U.S. House of Representatives Speaker Paul Ryan, hoping to help unify Republicans after a divisive presidential primary election campaign, began rolling out his policy agenda on Tuesday only to run straight into the uproar over Donald Trump's comments about a Hispanic judge.
Ryan, flanked by fellow House Republicans, was unveiling a plan to combat poverty through work-related initiatives but immediately found himself in the middle of the latest controversy around the Republican Party's presumptive nominee for the White House.
"I regret those comments that he made. Claiming a person can't do their job because of their race is sort of like the textbook definition of a racist comment. I think that should be absolutely disavowed," Ryan told reporters.
Later in the day, U.S. Senate Republican Leader Mitch McConnell of Kentucky said, "My advice to our nominee is to start talking about the issues that the American people care about, and to start doing it now," McConnell told reporters when asked about Trump's comments.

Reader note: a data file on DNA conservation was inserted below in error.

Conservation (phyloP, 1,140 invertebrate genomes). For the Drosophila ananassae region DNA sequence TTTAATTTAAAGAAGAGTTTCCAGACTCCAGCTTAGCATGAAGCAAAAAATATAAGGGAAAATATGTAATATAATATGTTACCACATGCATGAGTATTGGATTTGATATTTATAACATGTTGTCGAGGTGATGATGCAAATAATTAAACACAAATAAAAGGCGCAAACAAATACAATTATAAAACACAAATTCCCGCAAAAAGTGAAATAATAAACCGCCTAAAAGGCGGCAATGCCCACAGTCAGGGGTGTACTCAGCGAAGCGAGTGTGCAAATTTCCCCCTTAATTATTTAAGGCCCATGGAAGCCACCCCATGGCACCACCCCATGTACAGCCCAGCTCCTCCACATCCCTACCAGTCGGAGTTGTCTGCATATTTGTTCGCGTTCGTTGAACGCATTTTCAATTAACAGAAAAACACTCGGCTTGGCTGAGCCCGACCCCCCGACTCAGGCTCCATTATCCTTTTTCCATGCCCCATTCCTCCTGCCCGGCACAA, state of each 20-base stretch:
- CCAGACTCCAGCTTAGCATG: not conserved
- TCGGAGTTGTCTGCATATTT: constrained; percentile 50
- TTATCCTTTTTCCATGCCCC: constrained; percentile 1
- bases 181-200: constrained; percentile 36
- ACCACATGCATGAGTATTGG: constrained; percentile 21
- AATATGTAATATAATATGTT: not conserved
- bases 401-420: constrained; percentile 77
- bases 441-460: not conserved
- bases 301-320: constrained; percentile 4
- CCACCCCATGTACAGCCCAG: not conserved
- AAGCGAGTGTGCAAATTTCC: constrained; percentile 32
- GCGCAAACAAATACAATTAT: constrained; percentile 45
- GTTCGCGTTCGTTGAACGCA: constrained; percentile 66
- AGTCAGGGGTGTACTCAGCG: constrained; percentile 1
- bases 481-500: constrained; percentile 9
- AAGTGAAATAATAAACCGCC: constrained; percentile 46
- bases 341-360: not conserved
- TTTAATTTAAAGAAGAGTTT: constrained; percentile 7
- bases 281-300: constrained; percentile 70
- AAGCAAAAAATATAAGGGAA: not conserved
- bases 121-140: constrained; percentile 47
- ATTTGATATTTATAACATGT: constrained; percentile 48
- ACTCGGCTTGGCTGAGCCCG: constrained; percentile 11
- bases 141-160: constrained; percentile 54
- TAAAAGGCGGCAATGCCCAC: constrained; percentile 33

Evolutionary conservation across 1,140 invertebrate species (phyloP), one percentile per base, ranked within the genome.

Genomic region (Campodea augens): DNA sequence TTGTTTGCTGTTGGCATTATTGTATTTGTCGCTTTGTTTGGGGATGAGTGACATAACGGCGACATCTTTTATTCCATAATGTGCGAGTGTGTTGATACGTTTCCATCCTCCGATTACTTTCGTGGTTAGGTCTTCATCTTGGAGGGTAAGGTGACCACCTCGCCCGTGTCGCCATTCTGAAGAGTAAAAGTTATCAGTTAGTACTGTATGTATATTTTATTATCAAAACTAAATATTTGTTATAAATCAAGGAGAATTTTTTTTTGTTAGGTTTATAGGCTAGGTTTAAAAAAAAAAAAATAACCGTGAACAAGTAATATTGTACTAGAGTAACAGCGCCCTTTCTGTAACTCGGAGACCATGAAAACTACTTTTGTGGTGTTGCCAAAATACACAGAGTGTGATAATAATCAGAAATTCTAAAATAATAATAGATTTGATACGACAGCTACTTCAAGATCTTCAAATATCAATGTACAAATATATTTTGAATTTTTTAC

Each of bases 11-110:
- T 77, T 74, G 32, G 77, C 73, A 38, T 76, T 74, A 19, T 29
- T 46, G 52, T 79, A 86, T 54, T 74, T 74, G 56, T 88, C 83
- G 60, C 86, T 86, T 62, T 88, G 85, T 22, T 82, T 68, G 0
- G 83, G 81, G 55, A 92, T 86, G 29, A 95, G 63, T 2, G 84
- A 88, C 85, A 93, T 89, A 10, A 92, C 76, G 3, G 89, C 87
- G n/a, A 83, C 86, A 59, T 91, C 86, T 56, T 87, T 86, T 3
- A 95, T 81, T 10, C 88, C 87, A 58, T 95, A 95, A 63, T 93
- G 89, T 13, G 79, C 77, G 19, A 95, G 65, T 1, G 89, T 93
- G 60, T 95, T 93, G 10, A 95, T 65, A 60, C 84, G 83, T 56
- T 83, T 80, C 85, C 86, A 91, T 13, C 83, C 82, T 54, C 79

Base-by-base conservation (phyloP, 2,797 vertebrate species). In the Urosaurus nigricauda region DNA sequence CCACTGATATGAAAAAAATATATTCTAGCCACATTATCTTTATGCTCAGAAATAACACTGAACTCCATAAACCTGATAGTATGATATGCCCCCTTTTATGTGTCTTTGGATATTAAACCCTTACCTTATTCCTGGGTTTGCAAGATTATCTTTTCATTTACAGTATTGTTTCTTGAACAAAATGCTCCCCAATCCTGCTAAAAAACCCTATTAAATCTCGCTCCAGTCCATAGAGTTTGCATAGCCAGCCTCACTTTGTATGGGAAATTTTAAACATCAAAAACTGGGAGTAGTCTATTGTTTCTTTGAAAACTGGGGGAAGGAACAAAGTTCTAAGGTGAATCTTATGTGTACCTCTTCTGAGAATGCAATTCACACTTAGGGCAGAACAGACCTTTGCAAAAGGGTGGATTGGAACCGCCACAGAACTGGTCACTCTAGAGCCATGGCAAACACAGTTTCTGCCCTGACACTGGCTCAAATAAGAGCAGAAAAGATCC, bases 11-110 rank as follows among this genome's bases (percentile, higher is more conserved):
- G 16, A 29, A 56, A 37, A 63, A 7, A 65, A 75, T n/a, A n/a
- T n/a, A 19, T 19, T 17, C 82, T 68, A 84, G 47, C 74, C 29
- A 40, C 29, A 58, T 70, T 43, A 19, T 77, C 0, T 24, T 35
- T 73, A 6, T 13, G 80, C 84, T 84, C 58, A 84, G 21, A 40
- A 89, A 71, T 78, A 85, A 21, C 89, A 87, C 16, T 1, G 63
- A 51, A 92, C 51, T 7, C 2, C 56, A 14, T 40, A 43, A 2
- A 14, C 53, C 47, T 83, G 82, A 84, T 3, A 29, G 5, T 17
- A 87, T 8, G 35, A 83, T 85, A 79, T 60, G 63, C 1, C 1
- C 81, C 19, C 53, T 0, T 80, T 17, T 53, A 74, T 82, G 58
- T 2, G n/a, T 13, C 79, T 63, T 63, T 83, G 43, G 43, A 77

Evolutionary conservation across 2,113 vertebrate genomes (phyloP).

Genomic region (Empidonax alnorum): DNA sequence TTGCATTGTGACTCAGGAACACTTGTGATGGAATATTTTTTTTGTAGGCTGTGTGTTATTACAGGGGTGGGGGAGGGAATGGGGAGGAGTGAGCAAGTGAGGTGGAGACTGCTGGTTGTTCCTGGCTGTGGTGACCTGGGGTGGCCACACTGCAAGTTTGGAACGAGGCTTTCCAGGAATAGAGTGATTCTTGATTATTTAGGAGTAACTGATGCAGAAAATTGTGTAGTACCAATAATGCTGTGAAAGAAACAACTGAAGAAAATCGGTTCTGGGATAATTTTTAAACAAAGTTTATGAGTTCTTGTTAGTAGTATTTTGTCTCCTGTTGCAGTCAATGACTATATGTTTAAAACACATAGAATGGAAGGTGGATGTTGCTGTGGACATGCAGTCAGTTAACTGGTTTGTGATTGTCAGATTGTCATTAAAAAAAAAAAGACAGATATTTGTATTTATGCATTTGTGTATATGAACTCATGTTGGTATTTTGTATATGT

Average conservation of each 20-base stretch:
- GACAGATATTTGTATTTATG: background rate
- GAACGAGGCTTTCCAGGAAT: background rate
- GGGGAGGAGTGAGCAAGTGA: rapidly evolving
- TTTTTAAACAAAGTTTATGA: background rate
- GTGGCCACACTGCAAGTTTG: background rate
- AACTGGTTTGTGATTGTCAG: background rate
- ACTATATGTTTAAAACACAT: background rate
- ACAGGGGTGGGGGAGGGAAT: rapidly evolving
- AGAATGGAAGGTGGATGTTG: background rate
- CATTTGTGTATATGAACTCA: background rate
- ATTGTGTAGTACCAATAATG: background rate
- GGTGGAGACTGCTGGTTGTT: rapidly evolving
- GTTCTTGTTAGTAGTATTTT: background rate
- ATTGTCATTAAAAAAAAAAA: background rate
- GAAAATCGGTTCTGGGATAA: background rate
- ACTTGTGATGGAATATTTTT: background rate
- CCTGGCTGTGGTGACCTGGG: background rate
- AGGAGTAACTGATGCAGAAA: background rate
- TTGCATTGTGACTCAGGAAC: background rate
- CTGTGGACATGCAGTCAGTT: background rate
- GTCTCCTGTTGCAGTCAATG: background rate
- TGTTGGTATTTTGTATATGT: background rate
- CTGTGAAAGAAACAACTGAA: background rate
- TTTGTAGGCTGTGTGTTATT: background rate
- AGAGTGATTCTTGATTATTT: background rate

"In addition to that, it's time to quit attacking various people that you competed with or various minority groups in the country and get on message," he said.
Trump has faced a barrage of criticism from his own party over his allegations of bias against a Hispanic judge. He refused to back down on Monday on his comments last week suggesting that Mexican-American U.S. District Judge Gonzalo Curiel, who is overseeing fraud lawsuits against Trump University, is biased against him because of his heritage.
Despite his strong condemnation of Trump on this issue, Ryan, the country's highest-ranking elected Republican, still sought to present Trump's candidacy as the way forward for Republicans. "We have more likelihood of getting our policies enacted with him than we do with (Democrat Hillary Clinton)," he said.